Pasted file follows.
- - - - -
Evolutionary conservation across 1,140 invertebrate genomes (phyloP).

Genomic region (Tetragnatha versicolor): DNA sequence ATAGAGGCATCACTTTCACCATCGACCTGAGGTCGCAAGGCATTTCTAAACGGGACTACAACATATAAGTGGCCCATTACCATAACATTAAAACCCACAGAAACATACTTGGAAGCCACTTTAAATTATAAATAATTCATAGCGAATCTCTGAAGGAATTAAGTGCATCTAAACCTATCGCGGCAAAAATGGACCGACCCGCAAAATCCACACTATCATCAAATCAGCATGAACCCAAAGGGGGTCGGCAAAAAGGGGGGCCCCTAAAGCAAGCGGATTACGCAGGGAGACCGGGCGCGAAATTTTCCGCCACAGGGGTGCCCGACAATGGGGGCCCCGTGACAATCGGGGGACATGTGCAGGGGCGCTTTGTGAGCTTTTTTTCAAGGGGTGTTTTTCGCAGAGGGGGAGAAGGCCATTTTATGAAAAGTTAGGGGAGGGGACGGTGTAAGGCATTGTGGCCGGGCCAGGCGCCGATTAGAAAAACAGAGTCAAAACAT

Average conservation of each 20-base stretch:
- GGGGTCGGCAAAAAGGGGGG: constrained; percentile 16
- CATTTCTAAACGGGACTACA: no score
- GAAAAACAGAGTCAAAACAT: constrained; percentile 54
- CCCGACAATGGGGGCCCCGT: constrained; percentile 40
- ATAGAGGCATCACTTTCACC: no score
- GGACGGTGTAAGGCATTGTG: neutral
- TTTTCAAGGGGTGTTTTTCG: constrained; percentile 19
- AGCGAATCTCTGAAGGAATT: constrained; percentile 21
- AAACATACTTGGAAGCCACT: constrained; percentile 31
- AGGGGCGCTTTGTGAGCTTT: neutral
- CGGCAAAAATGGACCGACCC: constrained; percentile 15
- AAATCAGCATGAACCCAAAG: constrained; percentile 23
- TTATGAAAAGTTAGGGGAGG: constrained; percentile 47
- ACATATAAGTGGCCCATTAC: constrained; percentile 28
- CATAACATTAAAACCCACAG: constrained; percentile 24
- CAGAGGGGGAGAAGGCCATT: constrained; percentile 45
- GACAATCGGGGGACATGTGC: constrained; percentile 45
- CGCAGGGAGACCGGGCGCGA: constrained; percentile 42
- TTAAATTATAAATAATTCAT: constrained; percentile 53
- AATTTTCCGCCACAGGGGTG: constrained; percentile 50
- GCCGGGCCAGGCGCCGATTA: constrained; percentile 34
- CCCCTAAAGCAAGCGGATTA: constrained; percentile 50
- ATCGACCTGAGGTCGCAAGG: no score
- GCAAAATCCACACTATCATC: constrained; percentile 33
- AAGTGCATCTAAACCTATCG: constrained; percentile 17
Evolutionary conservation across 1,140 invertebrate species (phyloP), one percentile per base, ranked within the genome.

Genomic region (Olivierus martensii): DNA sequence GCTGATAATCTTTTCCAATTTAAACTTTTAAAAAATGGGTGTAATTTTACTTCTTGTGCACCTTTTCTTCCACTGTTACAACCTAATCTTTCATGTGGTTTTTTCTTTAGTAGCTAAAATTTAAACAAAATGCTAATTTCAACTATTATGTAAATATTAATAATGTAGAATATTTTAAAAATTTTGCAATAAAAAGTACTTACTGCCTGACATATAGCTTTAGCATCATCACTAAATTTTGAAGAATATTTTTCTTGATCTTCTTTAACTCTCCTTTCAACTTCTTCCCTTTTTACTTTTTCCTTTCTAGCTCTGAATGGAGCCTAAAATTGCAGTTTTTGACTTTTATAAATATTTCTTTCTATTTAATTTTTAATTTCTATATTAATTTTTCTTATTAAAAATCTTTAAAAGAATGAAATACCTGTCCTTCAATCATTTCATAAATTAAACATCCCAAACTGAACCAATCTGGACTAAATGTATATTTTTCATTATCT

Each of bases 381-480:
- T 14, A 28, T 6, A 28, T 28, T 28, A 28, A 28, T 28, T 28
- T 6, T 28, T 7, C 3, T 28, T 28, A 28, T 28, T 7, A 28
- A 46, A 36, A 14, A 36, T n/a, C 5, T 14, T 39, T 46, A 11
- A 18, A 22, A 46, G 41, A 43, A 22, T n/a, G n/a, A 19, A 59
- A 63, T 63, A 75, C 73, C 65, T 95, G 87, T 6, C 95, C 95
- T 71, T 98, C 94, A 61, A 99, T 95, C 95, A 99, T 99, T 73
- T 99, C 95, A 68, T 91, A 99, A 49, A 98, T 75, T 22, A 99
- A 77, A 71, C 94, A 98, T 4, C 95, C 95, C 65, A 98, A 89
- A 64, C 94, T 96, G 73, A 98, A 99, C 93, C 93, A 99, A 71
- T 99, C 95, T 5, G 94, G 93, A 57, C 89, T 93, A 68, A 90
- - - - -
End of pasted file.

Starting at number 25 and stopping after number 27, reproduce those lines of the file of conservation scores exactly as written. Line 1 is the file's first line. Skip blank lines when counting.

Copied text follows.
- CCCCTAAAGCAAGCGGATTA: constrained; percentile 50
- ATCGACCTGAGGTCGCAAGG: no score
- GCAAAATCCACACTATCATC: constrained; percentile 33